On Medications? Here's Why You'll Want Medicare Part D

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When it comes to managing a chronic condition or fighting off a nasty virus, medications are vital to our health — and in some cases, can even be lifesaving. But they can also be more costly if you don't have prescription drug coverage. That's why it's important to sign up for a Medicare plan that will help cover the costs of your prescription medications. This coverage is called Medicare Part D.

With Medicare, there are two ways to get prescription drug coverage: You can either enroll in a Medicare prescription drug plan (PDP) or a Medicare Advantage plan that includes prescription drug coverage (MAPD). Which is right for you? It all depends on what you're looking for in a prescription drug plan. To help you decide, we're sharing some important information about both options.


Understanding Medicare prescription drug plans (PDPs)

A PDP adds prescription drug coverage to Original Medicare (Parts A and B). Medicare Advantage plans may also include prescription drug coverage, but for those that don't (such as Medicare Advantage-only plans, Medicare Medical Savings Account (MSA) plans, Medicare Private Fee-for-Service (PFFS) plans, and Medicare Cost plans), a PDP can also be added to these plans. If you choose to enroll in a PDP, you must join a plan approved by Medicare.

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Understanding prescription drug coverage under a Medicare Advantage plan (MAPD)

Unlike Original Medicare (which is offered directly through the federal government), Medicare Advantage plans are offered through private companies that contract with the federal government. Medicare Advantage plans include Part A (hospital insurance) and Part B (medical insurance), but may offer even more coverage — like Part D (prescription drug) coverage.

The types of prescription drug coverage offered by a Medicare Advantage plan will vary across plans. This is because Medicare Advantage plans may have different restrictions, costs, and coverage rules. A Medicare Advantage HMO plan, for example, may require you to go to an in-network pharmacy for prescription drug coverage. A Medicare Advantage PPO plan, however, may allow you to go to a pharmacy outside of your plan's network, it may just cost you more. Some Medicare Advantage plans won't offer prescription drug coverage, so it's always best to check with a plan directly to find out how its coverage works.

Keep in mind — you can't be enrolled in a PDP and an MAPD plan at the same time. If you choose to get your prescription drug coverage through a PDP rather than through your MAPD plan, your MAPD plan will disenroll you and you'll go back to Original Medicare.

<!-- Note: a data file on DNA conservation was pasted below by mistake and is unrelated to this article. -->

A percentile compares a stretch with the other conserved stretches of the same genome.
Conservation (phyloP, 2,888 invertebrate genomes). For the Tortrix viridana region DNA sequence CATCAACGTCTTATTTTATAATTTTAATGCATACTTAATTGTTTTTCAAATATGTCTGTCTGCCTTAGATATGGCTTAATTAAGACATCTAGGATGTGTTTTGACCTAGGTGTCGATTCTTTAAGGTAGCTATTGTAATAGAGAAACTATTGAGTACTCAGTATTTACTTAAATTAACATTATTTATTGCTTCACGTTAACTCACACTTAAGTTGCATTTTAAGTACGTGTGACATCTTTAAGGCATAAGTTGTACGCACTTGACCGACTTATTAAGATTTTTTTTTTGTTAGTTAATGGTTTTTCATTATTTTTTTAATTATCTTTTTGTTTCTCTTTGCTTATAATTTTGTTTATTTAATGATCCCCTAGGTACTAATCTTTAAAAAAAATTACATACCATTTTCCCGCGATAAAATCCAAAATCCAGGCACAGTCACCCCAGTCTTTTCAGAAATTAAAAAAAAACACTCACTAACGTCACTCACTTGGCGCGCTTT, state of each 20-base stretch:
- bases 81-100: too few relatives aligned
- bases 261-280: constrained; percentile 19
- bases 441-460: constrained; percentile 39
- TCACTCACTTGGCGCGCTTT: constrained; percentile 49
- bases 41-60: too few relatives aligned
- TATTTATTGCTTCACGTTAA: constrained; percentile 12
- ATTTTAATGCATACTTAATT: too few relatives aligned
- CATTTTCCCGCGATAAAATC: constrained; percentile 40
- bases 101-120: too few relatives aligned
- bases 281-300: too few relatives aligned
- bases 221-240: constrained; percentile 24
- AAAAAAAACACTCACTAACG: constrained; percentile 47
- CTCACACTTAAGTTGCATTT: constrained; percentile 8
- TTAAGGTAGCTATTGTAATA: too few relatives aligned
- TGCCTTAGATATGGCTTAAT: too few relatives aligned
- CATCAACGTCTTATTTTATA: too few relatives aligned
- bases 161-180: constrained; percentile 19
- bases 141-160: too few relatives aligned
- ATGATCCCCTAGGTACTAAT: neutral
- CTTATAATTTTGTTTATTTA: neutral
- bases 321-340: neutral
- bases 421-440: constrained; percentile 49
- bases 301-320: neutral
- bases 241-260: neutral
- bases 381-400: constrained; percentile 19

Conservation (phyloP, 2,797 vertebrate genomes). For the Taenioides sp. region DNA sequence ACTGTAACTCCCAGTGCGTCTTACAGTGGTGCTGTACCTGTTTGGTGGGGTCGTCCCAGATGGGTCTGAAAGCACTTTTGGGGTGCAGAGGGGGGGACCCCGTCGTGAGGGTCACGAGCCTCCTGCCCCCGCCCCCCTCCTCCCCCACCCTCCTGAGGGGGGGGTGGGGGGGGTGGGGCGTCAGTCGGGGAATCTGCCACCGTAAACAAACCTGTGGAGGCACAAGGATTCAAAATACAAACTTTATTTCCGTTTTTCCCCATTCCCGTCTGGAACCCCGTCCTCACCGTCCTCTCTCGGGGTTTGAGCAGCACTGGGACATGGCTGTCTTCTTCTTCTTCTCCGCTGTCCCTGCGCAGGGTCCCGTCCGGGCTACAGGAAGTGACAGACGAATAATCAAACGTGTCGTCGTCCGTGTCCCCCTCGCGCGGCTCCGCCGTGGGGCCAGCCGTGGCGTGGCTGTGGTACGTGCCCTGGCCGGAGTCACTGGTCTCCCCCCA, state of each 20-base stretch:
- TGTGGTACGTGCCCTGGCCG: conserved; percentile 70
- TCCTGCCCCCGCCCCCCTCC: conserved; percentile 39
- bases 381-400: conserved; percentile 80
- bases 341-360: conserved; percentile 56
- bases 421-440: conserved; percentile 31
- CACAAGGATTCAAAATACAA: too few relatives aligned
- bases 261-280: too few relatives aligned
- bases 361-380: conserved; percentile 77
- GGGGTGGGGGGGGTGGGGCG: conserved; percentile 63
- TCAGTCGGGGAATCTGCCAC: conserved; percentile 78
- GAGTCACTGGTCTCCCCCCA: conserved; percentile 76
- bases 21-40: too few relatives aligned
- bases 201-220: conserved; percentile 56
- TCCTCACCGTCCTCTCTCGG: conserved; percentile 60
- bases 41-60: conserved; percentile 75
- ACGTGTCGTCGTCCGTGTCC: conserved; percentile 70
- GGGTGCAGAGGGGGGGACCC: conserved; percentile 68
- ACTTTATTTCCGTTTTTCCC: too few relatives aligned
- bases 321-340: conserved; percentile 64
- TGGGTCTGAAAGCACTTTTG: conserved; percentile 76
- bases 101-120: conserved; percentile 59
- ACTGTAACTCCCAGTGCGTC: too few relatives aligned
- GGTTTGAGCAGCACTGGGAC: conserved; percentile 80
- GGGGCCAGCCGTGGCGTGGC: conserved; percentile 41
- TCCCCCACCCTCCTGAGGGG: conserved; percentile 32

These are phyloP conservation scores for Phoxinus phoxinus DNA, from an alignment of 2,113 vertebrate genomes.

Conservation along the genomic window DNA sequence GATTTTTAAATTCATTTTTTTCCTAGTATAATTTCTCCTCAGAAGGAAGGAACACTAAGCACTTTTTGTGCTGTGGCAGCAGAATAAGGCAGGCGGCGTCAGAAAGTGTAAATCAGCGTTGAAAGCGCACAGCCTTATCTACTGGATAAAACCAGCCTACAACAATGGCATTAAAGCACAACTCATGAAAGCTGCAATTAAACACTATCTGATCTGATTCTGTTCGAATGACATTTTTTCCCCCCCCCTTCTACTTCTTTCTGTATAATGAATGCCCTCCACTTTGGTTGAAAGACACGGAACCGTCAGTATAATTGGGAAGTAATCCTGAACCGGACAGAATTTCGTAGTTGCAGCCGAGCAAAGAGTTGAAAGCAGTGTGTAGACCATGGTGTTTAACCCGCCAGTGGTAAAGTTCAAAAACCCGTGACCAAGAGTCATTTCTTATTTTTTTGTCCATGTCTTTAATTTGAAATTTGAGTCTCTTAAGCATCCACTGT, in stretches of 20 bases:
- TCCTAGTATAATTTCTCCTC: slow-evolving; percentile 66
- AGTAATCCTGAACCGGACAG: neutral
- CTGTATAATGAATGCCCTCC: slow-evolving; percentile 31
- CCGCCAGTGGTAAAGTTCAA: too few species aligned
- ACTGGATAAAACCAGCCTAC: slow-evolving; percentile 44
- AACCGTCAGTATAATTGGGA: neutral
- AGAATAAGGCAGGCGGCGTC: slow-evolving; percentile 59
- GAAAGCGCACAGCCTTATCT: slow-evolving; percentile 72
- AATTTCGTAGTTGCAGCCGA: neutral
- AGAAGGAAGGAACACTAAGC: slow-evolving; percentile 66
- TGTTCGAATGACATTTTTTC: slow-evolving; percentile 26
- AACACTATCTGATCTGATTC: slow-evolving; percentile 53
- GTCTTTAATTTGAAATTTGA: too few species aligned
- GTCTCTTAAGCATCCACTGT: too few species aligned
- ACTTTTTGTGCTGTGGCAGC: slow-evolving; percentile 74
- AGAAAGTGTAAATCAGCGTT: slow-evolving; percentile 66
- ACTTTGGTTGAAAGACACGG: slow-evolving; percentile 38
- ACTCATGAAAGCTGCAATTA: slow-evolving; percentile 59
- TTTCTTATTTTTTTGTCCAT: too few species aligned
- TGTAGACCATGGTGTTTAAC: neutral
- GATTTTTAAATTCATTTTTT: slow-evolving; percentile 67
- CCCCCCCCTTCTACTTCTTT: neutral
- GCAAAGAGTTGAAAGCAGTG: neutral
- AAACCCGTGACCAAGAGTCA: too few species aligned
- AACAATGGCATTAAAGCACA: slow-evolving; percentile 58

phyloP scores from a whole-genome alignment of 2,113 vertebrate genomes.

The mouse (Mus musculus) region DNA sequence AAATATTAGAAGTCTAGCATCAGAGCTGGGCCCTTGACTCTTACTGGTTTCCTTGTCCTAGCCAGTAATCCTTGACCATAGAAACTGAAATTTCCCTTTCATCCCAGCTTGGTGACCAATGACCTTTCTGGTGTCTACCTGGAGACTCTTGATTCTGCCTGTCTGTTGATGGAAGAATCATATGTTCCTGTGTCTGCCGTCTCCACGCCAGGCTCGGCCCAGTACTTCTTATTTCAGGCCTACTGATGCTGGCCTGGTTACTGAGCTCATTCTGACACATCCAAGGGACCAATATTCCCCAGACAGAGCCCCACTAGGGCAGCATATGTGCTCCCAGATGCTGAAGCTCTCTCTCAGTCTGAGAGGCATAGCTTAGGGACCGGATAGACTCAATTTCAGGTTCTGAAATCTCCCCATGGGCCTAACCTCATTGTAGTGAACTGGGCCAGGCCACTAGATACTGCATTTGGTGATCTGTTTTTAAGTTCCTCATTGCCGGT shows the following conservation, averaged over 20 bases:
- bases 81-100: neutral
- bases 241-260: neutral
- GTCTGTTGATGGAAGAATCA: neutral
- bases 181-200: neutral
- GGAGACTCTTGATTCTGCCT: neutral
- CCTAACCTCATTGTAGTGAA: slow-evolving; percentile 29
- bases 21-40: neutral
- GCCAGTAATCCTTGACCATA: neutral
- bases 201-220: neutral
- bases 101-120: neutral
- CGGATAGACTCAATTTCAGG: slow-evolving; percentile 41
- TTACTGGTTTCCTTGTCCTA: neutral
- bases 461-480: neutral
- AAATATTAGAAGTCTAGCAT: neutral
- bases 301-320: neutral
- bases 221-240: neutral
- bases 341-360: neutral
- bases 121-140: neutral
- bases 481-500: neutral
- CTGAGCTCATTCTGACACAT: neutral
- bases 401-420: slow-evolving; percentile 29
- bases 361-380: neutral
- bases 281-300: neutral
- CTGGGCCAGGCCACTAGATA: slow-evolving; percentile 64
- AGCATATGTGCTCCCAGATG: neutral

Understanding Part D coverage

When it comes to getting your prescription medications covered by a PDP or MAPD plan, it's important to consider your plan's rules and restrictions, as well as its formulary. A formulary is a list of drugs your plan will cover. Many Medicare prescription drug plans put drugs into different "tiers" on their formularies. A drug in a higher tier may cost you more than a drug in a lower tier. If you're taking a "high-tier" drug, talk to your doctor to see if you can switch to a generic version or cheaper alternative. If a cheaper alternative isn't available, your doctor may also be able to ask your plan for an exception to get a lower copayment for a high-tier drug.

Remember, it's important to check the formularies of the prescription drug plans you're interested in before joining them to make sure they help cover the medications you're taking.

Choosing the right Part D coverage can make a big difference in your well-being, so make sure you do your research before choosing a prescription drug plan. Your health and wallet will thank you.

Rachel Quetti is a health care writer at Aetna with experience in senior wellness, Medicare, commercial health care, and consumer engagement. When Rachel isn't trying out new fitness classes, she is cooking up fun, (mostly) healthy recipes in the kitchen. Rachel lives in Watertown, Massachusetts and has a degree in journalism from the University of Massachusetts, Amherst.

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